For several of these titles, I owe thank-yous to my ceaselessly thoughtful mother (who knows my literary tastes, insane though they may be, better than anyone) and the lady with the out-of -this-world hair (who sometimes spoils my appetite with cotton candy).
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James S.A. Corey, Leviathan Wakes and Caliban's War
I'm picky about my science fiction, generally preferring the literary strains. Although big, loud, and prone to explode, Leviathan Wakes and Caliban's War aren't dumb. I was able to overlook Corey's repetitive use of a few go-to phrasings — characters muttering "something obscene" and smiling in a way that "doesn't reach [their] eyes" — more easily than the atrocious first chapters of Caliban's War, but all was forgiven in light of these books' edge-of-your-seat twists and turns, and their skillful pacing.
Berkeley Breathed, The Bill the Cat Story and Bloom County Episode XI: The Force Awakens
Leo Tolstoy (Lynn Solotaroff, translator), The Death of Ivan Ilyich
Anna Karenina's mannered tedium didn't affect me (precisely why can be read in this reading list post, from last year), but like the fever of a sudden illness, Tolstoy's little novel seizes the reader with life's profoundest, most harrowing drama — the one we've all got to face, eventually and in one form or another: the end.
This passage appears in chapter nine, describing the titular judge's deathbed thoughts:
And in his imagination he called to mind the best moments of his pleasant life. Yet, strangely enough, all the best moments of his pleasant life seemed entirely different than they had in the past — all except the earliest memories of childhood. Way back in his childhood there had been something really pleasant, something he could live with were it ever to recur. But the person who had experienced that happiness no longer existed. It was as though he were recalling the memories of another man.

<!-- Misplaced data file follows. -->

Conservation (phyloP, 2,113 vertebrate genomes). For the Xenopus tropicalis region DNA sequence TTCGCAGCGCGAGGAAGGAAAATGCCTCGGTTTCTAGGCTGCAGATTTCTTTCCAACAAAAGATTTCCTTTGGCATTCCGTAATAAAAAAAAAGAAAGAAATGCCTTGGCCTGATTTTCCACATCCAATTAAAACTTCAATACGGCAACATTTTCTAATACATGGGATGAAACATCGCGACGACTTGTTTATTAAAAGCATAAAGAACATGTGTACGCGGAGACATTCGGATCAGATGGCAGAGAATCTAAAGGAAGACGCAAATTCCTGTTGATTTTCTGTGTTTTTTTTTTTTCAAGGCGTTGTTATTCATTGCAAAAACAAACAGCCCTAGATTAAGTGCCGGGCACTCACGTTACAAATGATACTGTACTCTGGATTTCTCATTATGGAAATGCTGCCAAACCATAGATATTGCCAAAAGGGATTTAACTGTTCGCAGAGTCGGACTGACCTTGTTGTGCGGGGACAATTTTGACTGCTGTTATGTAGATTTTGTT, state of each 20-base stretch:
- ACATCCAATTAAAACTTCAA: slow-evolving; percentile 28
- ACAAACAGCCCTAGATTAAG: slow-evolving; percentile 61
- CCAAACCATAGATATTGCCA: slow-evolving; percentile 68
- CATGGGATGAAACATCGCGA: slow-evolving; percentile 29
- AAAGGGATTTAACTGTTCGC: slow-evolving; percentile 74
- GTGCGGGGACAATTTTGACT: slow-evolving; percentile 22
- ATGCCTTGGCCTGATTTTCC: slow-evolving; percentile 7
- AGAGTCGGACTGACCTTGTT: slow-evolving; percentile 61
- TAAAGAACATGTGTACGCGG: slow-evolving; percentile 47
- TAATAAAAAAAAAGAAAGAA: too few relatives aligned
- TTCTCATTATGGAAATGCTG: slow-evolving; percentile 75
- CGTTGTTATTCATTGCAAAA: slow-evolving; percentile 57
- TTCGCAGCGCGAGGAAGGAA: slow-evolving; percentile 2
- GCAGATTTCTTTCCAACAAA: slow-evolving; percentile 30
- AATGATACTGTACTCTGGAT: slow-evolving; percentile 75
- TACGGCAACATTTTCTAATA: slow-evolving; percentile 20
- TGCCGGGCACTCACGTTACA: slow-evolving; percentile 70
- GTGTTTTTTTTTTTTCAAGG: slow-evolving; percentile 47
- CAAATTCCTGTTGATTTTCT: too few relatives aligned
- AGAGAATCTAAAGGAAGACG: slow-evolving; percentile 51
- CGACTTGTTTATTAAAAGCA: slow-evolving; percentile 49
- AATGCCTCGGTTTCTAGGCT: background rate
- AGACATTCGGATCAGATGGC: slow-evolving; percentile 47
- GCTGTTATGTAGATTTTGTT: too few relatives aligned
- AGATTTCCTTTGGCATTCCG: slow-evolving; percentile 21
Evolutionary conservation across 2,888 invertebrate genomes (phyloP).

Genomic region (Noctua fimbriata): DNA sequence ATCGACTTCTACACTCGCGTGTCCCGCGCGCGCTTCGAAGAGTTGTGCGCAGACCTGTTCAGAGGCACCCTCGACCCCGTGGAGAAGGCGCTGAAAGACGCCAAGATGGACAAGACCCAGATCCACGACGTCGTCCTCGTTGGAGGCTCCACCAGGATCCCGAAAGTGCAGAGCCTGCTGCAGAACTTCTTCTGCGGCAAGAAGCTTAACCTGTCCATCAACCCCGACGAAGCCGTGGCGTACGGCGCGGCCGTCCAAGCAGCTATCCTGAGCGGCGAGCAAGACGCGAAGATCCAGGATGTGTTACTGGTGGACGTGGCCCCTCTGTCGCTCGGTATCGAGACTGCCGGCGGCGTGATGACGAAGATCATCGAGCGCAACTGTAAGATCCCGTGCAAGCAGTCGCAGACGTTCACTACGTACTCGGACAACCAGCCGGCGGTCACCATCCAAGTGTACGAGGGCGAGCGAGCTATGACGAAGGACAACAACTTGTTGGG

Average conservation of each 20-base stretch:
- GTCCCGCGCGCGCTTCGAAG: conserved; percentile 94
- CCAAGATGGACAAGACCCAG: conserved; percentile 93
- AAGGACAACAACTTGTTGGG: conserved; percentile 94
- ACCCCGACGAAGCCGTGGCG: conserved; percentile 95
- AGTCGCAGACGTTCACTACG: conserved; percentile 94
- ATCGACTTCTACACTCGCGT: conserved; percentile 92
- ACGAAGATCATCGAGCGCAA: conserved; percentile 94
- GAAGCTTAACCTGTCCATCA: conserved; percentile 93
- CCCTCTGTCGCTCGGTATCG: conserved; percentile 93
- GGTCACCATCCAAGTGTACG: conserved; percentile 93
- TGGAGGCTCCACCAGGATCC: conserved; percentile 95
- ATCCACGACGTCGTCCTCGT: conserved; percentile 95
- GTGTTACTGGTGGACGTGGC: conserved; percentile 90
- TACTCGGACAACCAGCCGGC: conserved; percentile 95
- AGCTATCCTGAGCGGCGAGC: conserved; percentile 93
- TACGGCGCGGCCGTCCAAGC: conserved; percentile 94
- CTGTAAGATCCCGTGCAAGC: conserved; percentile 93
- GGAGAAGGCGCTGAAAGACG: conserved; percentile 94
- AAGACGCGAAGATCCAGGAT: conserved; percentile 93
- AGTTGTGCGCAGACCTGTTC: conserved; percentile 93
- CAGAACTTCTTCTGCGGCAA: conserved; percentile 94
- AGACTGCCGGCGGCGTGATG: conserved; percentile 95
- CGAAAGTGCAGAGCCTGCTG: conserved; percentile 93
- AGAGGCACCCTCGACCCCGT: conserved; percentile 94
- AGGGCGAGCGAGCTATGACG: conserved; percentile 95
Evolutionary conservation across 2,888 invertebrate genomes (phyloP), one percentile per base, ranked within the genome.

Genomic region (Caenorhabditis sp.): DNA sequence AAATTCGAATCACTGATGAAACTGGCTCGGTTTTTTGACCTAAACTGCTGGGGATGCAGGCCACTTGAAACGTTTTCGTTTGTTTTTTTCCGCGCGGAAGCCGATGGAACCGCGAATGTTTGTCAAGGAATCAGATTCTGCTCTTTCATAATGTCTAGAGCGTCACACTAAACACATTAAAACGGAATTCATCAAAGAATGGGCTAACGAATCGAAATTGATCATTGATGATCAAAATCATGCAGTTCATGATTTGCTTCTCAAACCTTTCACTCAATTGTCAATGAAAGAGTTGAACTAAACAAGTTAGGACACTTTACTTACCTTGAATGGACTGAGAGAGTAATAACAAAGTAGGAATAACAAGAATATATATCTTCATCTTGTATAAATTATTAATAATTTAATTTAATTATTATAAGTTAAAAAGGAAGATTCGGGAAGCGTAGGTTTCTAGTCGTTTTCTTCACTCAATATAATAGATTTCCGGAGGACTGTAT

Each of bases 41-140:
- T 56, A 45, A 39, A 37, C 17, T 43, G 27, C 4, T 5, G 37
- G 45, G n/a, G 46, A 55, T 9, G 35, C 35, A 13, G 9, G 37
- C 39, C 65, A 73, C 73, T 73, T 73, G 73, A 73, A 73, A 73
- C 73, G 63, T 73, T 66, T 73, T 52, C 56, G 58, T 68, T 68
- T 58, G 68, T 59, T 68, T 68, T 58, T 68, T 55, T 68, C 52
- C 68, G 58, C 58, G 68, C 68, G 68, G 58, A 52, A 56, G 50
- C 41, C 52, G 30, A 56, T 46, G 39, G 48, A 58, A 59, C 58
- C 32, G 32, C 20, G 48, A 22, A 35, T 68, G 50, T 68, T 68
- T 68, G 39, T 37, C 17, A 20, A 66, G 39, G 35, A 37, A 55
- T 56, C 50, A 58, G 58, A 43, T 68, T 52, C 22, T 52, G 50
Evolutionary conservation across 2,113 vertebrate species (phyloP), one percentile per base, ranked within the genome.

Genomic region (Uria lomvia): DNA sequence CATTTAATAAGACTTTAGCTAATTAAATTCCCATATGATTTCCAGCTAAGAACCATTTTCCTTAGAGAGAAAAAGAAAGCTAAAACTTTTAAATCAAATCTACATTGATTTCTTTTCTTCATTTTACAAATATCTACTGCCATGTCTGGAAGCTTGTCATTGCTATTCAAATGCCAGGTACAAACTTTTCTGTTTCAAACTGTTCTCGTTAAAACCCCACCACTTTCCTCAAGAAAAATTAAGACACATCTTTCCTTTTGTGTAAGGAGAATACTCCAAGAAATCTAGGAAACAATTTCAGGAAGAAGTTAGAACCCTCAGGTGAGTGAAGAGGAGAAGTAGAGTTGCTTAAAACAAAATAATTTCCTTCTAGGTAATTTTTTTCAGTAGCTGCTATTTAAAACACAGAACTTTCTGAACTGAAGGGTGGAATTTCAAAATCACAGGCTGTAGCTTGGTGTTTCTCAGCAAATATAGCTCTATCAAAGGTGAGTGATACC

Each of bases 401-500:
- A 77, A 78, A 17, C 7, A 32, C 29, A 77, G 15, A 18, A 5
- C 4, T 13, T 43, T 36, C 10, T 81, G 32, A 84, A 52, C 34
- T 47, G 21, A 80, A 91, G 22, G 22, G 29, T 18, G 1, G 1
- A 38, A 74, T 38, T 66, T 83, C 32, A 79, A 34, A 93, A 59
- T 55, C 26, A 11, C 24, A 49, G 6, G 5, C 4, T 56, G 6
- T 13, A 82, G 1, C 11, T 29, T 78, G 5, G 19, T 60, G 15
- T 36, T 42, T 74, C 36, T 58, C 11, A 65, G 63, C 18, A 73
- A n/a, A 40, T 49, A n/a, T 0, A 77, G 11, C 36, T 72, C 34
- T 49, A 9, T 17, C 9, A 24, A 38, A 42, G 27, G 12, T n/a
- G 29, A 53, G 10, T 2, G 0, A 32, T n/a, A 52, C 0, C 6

Ed Tato, True Stories of la Cosa Nostra: Poems
James Wood, How Fiction Works
We have to read musically, testing the precision and rhythm of a sentence, listening for the almost inaudible rustle of historical association clinging to the hems of modern words, attending to patterns, repetitions, echoes, deciding why one metaphor is successful and another is not, judging how the perfect placement of the right verb or adjective seals a sentence with mathematical finality. We must proceed on the assumption that almost all prose popularly acclaimed as beautiful ("she writes like an angel") is nothing of the sort, that almost every novelist will at some point be baselessly acclaimed for writing "beautifully" as almost all flowers are at some point acclaimed for smelling nice.
Charles Robert Maturin, Melmoth the Wanderer
Olivia Liang, The Lonely City: Adventures in the Art of Being Alone
Touché, Jimbo. Although reductive (and missing the point) my curmudgeon pal's quip had the effect of validating my enthusiasm for the book. Yes, I do have more friends and associates now than at most other points in my socially awkward life, but I still exist in a persistent state of what psychiatrist Harry Stack Sullivan defined as "the exceedingly unpleasant and driving experience connected with inadequate discharge of the need for human intimacy." We all do. To what degree, and in what way it's dealt — these are areas Liang crawls into and peers around.
There are names here of varying recognizability: Billie Holiday, Edward Hopper, Josh Harris, David Wojnarowicz, Jean-Michel Basquiat, Klaus Nomi, Greta Garbo…. The Lonely City wends its way through the lives of these lonely souls, a path that reveals the ways in which we — human beings — live without that "discharge" the psychiatrist wrote about, the forms of our connections when we do have it, and the role played by society in perpetuating the exclusion of what Liang terms "unwieldy and strange" people. Her eye is keen, her mind is lucid, and the product of her studies is easily the best work of nonfiction I read all year.